UK broadcaster BBC is set to launch two applications for news and sport that will make it easier for smartphone users in the UK to access the broadcaster’s content on their handsets, said Erik Huggers, the BBC’s director of future media and technology, at today’s keynote conference session on mobile entertainment.
The broadcaster, which is also a major force in online content, will start with an app for BBC News in April. A BBC Sport app will follow in the April-June timeframe. An app for the iPlayer, the broadcaster’s hugely successful catch-up TV service, is under consideration for launch later in the year.
The broadcaster will develop the apps first for Apple’s iPhone followed soon after for BlackBerry and Android-based handsets. It also intends to develop versions of the apps for other smartphone operating systems. Yesterday Mobile IQ announced it is developing the BBC’s iPhone apps, claiming to have won a competitive pitch involving more than twenty mobile application vendors.
A user who has downloaded the news app will click on an icon on their smartphone to reach the BBC’s content. The news site will be repurposed to provide short and snappy coverage via carousels for different types of story (“politics”, “technology” and “health”, for instance). Content can also be personalised. The sports service will initially be focused on the BBC’s popular football coverage and offer real-time coverage of results and news.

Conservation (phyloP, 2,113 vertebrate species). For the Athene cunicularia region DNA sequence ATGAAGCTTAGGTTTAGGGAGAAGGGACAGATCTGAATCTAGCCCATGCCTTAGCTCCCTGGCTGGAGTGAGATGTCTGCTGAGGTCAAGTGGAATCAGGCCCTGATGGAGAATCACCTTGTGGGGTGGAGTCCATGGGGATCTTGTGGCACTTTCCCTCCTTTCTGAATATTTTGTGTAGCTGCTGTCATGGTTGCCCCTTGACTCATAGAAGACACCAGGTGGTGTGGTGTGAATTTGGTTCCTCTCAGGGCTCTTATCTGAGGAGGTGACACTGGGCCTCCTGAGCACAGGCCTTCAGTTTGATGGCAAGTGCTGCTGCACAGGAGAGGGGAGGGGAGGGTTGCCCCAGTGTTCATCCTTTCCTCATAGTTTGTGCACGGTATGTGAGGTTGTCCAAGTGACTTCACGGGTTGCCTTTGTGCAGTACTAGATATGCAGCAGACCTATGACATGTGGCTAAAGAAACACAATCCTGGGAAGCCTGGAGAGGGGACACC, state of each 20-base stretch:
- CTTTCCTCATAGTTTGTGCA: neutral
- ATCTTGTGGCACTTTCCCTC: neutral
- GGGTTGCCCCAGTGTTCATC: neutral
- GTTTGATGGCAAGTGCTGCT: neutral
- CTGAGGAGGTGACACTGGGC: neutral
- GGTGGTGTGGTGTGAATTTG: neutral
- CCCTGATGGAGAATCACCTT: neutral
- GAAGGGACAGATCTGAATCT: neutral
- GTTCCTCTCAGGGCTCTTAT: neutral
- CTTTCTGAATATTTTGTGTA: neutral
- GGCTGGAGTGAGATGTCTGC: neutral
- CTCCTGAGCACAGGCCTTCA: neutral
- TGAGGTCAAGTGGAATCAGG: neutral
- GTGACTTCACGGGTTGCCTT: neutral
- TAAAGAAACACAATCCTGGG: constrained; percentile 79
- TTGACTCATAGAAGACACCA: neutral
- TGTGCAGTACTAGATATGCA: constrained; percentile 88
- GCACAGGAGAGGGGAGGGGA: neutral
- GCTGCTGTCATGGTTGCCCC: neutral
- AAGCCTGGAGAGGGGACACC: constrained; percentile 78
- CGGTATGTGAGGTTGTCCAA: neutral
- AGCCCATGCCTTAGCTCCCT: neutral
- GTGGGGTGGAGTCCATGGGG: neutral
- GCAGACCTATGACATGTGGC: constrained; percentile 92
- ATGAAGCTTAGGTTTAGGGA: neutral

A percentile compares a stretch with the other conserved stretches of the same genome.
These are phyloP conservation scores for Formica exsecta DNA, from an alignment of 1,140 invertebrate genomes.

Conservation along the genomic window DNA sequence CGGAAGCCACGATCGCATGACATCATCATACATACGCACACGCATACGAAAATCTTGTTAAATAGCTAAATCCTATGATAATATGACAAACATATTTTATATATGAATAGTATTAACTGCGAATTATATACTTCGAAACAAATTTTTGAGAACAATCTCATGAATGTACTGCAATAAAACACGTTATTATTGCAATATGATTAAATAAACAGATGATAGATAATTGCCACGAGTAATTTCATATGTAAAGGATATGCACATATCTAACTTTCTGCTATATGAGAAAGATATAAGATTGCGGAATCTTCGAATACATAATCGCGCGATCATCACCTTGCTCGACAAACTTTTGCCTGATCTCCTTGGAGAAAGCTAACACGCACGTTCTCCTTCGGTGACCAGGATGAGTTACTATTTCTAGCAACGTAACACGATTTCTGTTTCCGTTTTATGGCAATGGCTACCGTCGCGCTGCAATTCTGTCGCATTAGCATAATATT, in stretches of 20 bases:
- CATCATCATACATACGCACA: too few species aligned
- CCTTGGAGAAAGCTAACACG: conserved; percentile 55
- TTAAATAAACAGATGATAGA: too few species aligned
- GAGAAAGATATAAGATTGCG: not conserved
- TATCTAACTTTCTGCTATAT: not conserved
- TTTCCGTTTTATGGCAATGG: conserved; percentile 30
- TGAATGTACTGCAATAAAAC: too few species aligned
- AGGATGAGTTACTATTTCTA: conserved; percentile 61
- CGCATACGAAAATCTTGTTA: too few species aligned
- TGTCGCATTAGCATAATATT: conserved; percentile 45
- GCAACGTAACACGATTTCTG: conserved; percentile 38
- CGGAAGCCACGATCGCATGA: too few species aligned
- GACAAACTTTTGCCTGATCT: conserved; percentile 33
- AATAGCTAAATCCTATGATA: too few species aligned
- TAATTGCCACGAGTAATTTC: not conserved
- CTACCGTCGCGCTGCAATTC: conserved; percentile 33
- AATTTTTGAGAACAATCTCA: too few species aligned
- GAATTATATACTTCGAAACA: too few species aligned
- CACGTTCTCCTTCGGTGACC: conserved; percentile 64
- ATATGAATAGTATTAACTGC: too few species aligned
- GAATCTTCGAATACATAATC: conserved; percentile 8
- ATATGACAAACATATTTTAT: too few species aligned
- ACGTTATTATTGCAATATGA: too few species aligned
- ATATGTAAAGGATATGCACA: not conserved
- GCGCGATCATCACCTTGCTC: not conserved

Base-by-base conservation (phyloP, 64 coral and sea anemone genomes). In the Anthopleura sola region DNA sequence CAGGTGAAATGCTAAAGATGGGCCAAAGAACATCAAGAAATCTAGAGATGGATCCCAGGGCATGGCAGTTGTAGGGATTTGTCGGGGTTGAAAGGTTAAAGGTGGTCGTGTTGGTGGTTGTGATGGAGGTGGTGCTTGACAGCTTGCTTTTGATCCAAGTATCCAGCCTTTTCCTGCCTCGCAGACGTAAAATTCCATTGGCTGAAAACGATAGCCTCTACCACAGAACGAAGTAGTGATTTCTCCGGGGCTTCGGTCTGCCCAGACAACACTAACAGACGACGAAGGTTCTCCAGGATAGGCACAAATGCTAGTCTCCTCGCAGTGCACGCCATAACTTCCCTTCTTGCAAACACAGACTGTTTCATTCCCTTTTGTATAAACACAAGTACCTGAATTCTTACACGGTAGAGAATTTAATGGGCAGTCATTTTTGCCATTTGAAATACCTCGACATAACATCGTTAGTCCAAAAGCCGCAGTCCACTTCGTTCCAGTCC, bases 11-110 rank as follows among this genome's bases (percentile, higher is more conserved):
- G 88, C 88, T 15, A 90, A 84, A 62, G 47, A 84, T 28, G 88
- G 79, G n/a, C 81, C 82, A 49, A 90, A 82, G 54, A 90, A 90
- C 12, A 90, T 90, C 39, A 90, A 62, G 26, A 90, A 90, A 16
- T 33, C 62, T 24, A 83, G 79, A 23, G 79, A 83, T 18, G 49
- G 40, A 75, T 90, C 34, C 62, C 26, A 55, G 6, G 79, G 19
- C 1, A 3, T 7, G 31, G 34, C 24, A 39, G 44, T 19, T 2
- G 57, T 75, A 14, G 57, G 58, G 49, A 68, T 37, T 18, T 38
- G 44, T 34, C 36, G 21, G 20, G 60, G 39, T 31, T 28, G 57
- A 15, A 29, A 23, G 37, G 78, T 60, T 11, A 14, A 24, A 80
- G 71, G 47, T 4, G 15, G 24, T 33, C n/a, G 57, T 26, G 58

The BBC has seen a significant increase in mobile traffic since the start of 2009. The surge has been precipitated by two events: a heavy burst of snowy weather in the UK in February and the death of Michael Jackson in June. Both events triggered massive consumer interest in instantly finding out more information about a major event. “What’s interesting is that we saw spikes which we expected to fall back afterwards but the traffic kept growing,” said Huggers.
But the BBC and other content providers face challenges in their relationship with the mobile industry. Huggers lists three in particular, starting with standardisation. “The BBC has driven it for 88 years. Somehow we find it strange that burden falls to us to repurpose our programming for every new product. Can we agree on a standard?” asked Huggers.
The mobile network also faces a potential overload as an increasing amount of video is downloaded by users. Finally, he said, there is an absence of good data on mobile media consumption: “We are flying in the dark”. The industry needs a set of metrics, said Huggers.